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The Balkans: A Short History by Mark Mazower

The Balkans: A Short History (2000)

by Mark Mazower

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396627,024 (3.41)6



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Showing 1-5 of 6 (next | show all)
difficult to listen to. so much info. but i learned a lot. the turks were quite good masters if you did what you were told. no forced conversions regular but fairish taxes. ( )
  mahallett | Jan 3, 2011 |
Only a quick glance of a tumultuous region and history but understandble given its short length. ( )
  ORFisHome | Jul 13, 2009 |
The Balkans is a quick read and a very good introduction to the subject. It's well written, very informative, and interesting. The downside is that it's sometimes shallow in its coverage of important 20th century events. Having read it, I know a lot about 19th century independence movements, but little about the break-up of Yugoslavia. ( )
  itzar | Feb 15, 2009 |
Avoid. I think the Modern Library should be embarassed to have published this book. This is not a history, it is a thesis, and a barely defended one at that. Mazower believes that if the larger nations had not intervened in the Balken peninsula, the peasants would have continued their isolated, happy lives in peace. This is preposterous. I gave it one and a half stars for the useful historical maps in the front. The last chapter on violence is an undefendable essay on moral equivalence. What an unfortunate experience. ( )
1 vote rjacobs17 | Feb 11, 2008 |
a nice and occasionally entertaining intro, perhaps too short ( )
  experimentalis | Jan 3, 2008 |
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To Dimitri Gondicas
First words
At the end of the twentieth century, people spoke as if the Balkans had existed forever.[Introduction: Names]
Mountains come first.
- Fernand Braudel
Our church is holy, but our priests are thieves.
- Byron's servant
The ecclesiastic geography of these degraded regions must of course only be interesting to the mere antiquary, as it can throw no light on its history and little even on its topography.
- John Pinkerton, Modern Geography (1802)
The world's great age begins anew
The golden years return...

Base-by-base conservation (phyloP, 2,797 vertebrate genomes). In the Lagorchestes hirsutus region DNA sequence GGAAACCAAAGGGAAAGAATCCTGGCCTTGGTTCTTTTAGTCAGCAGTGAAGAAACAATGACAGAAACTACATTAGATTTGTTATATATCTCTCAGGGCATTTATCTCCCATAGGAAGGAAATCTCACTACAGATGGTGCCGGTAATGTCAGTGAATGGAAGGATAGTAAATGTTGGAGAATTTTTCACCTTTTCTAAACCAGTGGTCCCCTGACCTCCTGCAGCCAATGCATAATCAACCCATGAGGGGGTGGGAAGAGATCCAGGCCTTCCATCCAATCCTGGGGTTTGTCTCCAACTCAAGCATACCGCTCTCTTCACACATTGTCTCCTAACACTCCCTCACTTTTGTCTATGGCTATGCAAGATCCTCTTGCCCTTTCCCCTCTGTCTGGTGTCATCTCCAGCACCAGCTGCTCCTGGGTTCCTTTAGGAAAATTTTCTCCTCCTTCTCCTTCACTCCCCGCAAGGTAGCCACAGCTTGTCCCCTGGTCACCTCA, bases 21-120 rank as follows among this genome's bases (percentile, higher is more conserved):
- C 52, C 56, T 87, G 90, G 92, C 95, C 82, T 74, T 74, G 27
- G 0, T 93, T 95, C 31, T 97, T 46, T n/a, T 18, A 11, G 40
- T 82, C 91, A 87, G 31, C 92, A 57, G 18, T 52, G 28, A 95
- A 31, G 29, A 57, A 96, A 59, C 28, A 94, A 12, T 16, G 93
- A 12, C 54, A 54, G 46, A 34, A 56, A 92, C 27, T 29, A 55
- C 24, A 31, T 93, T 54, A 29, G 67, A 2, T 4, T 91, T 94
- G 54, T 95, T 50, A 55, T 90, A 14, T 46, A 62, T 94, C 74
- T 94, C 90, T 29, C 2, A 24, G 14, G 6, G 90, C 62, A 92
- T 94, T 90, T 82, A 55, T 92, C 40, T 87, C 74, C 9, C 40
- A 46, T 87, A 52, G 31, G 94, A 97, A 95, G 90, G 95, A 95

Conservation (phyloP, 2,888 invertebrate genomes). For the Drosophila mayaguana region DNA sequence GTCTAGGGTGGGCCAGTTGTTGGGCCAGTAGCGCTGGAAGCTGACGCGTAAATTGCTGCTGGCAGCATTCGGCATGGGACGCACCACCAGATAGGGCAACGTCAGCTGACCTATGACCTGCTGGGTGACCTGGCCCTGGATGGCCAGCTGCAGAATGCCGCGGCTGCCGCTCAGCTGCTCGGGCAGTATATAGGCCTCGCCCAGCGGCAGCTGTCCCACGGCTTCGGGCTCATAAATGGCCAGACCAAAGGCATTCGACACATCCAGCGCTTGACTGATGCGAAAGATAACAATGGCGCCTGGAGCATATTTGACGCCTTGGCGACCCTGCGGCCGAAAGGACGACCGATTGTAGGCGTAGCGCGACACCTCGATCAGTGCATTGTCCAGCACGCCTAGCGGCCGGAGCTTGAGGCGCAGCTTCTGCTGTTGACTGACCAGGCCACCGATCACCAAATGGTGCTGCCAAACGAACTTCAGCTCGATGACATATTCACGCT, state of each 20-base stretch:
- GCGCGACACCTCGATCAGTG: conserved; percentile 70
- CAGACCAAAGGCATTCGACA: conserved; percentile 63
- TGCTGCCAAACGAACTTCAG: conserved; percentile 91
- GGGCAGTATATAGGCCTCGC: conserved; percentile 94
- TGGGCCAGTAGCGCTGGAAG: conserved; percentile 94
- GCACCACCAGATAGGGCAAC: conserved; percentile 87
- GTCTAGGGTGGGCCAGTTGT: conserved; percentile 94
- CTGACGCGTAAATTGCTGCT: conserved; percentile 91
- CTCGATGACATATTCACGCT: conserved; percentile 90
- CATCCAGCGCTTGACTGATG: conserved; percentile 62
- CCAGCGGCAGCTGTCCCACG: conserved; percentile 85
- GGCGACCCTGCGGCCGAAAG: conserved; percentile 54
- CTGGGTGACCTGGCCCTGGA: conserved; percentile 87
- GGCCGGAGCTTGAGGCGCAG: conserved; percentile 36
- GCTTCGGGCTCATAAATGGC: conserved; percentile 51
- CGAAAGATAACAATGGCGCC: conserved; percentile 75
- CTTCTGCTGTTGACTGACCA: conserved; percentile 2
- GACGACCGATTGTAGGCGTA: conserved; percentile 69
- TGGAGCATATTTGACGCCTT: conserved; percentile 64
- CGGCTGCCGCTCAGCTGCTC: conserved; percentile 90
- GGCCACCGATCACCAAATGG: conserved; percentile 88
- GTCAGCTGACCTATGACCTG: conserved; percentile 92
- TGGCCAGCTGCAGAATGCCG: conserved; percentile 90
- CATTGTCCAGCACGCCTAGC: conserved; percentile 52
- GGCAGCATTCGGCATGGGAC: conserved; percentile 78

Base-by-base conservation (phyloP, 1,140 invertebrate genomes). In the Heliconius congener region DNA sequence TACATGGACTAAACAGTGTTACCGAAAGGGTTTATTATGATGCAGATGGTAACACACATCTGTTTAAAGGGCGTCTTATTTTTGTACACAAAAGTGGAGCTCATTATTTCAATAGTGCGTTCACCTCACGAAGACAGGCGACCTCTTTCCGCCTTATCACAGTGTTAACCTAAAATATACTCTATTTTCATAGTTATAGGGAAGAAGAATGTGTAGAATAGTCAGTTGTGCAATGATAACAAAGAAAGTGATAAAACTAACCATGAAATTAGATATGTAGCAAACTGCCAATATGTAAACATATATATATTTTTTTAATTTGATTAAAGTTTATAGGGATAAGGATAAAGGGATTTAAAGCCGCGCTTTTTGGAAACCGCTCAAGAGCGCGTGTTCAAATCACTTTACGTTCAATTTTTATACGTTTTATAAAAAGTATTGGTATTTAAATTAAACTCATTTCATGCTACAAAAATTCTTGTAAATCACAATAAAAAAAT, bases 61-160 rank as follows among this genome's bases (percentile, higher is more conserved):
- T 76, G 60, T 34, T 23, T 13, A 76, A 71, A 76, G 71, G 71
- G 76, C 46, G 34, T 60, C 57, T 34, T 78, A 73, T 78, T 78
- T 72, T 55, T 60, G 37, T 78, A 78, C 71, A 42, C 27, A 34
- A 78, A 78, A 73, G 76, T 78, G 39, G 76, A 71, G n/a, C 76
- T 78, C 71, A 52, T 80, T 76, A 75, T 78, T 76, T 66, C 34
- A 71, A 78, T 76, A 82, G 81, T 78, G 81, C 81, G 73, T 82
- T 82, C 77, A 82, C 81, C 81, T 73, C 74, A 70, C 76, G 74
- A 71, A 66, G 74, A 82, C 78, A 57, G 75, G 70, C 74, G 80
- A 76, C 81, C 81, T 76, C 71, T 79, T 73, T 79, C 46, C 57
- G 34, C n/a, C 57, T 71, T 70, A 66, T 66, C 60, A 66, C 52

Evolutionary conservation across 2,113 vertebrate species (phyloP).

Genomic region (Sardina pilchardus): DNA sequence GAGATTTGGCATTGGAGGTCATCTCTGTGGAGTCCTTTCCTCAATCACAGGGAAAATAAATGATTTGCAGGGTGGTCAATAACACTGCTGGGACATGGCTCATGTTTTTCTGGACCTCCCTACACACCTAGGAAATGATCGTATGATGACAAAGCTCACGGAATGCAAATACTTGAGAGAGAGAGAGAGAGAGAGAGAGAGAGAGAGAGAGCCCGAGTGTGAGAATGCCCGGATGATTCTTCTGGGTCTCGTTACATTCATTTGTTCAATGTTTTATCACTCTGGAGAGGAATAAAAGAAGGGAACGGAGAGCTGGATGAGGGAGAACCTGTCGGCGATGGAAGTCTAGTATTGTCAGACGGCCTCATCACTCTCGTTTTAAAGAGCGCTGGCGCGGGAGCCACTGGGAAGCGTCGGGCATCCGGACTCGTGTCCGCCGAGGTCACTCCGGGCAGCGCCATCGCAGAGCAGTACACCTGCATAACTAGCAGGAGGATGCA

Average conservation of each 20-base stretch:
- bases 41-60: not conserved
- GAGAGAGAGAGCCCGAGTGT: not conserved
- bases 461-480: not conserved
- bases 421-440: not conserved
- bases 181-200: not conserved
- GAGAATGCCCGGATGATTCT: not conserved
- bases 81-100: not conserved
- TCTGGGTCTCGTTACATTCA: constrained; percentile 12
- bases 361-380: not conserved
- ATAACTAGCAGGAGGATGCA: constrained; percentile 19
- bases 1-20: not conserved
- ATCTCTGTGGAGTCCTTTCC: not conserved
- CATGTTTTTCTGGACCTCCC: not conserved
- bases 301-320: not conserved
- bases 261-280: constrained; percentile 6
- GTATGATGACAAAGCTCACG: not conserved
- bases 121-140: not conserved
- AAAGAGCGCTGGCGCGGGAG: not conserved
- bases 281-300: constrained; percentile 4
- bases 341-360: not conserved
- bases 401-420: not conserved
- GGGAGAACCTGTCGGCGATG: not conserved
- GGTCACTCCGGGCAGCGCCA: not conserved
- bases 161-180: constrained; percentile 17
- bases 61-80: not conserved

Heaven smiles, and faiths and empires gleam
Like wrecks of a dissolving dream.
-Percy Bysshe Shelley
If we enquire into the causes of the internal decline of the Turkish Empire, and regard them under their most general manifestation, we must affirm that it is owing to the fact that the empire is opposed to another section of the world immeasurably superior to itself in power. That other section could crush it to atoms in a moment, and while suffering it to exist for reasons of its own, yet by a secret necessity, it exerts upon it an indirect and invisible influence.
- Leopold von Ranke
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(Click to show. Warning: May contain spoilers.)
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Originally published: London : Weidenfeld & Nicolson, 2000 with the title The Balkans
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Amazon.com Product Description (ISBN 081296621X, Paperback)

Throughout history, the Balkans have been a crossroads, a zone of endless military, cultural, and economic mixing and clashing between Europe and Asia, Christianity and Islam, Catholicism and Orthodoxy. In this highly acclaimed short history, Mark Mazower sheds light on what has been called the tinderbox of Europe, whose troubles have ignited wider wars for hundreds of years. Focusing on events from the emergence of the nation-state onward, The Balkans reveals with piercing clarity the historical roots of current conflicts and gives a landmark reassessment of the region’s history, from the world wars and the Cold War to the collapse of communism, the disintegration of Yugoslavia, and the continuing search for stability in southeastern Europe.

(retrieved from Amazon Thu, 12 Mar 2015 18:10:50 -0400)

(see all 3 descriptions)

Examines the causes of ethnic conflict in the Balkans, discussing how the meeting of European and Asian cultural influences and the blending of Christian and Muslim populations have created a complex and divisive situation.

» see all 2 descriptions

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